Sounds like you didn't have a client spec set up. Any time you're operating on local files (so like when you're opening them for edit, or even when you're referring to files by a local relative path), the client spec defines how your local files correspond to the depot files. If you got the error I'm thinking of, it actually tells you exactly how to fix it!
C:\Perforce\test>p4 files ... Client 'subressors-computer' unknown - use 'client' command to create it.
If I already had a client spec set up on this computer, I could switch to it by running "p4 set P4CLIENT=that-client-name", but the error message is telling me that I can create a new client spec with the "client" command. Thanks for that tip, error message! Let me try that...
This brings up my text editor with my new client spec:
Client: subressors-computer Owner: subressor Description: Created by subressor Root: c:\Perforce\test Options: noallwrite noclobber nocompress unlocked nomodtime normdir SubmitOptions: submitunchanged LineEnd: local View: //depot/... //subressors-computer/...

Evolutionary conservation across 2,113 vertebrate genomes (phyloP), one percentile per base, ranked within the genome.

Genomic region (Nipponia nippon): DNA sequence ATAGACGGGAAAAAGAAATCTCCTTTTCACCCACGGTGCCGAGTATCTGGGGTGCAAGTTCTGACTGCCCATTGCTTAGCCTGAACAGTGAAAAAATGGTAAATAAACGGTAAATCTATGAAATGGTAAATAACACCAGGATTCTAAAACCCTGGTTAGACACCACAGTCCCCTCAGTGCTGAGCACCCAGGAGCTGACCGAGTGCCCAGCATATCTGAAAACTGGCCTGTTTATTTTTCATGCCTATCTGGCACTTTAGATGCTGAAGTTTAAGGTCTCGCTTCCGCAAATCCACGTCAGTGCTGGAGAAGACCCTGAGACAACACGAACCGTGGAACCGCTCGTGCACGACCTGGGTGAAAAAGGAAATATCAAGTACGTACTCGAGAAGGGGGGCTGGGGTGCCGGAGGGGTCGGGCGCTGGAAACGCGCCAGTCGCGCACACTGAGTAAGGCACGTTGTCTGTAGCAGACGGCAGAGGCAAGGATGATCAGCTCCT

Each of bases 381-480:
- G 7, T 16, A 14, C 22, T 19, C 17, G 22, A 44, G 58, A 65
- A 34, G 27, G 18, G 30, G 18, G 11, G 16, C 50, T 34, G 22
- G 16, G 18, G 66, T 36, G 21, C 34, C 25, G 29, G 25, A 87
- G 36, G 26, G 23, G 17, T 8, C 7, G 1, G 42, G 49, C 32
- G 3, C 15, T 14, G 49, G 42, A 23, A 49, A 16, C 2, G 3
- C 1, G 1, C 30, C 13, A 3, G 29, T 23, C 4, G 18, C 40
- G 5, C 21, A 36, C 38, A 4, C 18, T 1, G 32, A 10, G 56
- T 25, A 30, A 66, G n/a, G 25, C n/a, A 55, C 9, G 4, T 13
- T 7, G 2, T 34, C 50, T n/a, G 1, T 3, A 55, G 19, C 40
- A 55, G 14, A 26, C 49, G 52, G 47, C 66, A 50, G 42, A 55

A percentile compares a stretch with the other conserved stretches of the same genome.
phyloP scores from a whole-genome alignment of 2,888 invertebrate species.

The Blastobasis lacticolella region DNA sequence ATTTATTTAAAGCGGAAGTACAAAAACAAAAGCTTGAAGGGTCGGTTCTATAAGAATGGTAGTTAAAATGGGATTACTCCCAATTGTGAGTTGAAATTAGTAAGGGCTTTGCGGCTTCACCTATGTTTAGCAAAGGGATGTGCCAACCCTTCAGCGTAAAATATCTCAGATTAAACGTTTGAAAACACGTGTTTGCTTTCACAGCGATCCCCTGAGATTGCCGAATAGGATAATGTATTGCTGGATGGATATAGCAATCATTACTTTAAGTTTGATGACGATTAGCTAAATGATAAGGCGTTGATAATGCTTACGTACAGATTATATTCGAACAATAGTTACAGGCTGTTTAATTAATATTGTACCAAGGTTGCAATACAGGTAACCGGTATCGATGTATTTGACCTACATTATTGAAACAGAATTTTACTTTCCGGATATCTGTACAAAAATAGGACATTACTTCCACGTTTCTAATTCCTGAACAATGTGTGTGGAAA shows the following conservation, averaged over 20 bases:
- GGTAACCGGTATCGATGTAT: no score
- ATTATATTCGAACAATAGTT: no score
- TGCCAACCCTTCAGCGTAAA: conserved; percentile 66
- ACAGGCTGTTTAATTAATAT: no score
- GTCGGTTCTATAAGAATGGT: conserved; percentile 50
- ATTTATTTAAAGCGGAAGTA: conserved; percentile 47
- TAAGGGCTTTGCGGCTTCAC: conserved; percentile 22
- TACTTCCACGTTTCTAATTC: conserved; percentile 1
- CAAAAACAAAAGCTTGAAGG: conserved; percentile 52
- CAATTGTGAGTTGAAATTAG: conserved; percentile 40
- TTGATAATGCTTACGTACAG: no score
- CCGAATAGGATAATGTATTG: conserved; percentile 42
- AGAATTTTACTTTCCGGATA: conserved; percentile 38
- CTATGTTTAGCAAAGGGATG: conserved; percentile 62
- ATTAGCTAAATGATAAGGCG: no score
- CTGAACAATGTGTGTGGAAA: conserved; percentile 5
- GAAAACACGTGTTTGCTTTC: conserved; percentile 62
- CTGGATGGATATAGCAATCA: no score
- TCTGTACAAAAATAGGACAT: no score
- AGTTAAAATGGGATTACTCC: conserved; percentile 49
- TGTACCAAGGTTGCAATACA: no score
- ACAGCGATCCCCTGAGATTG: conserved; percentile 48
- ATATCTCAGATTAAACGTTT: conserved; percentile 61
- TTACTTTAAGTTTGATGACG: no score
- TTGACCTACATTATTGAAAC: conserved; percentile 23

The important parts of the client spec are the "Root" (which says where the client spec lives -- it defaults to my current directory) and the "View" (which says how the depot relates to the client root -- by default the entire depot is mapped, or all depots if you have more than one).
If I save this file and exit the editor, it saves the client spec:
C:\Perforce\test>p4 client Client subressors-computer saved.
Now I can run commands on files in my local directory! The client spec says that whenever I'm in C:\Perforce\test using this client spec on this computer, it's the same as being in //depot on the server.
C:\Perforce\test>p4 files ... //depot/foo/bleh#1 - branch change 147 (text) //depot/main/bleh#1 - branch change 148 (text)
I would recommend using the "p4 edit" method; "p4 retype" is not something that's meant for general or routine use.
Any command that operates on files can take a wildcard pattern -- in my previous post you saw how I used the pattern "b..." to say "open all files whose paths relative to this directory start with b for edit with the type of binary". You could also do "....txt" to say "all files under this directory that end in .txt", or "//depot/foo/....jpg" to say "all files that are in the //depot/foo directory whose names end in .jpg", or any combination you can imagine.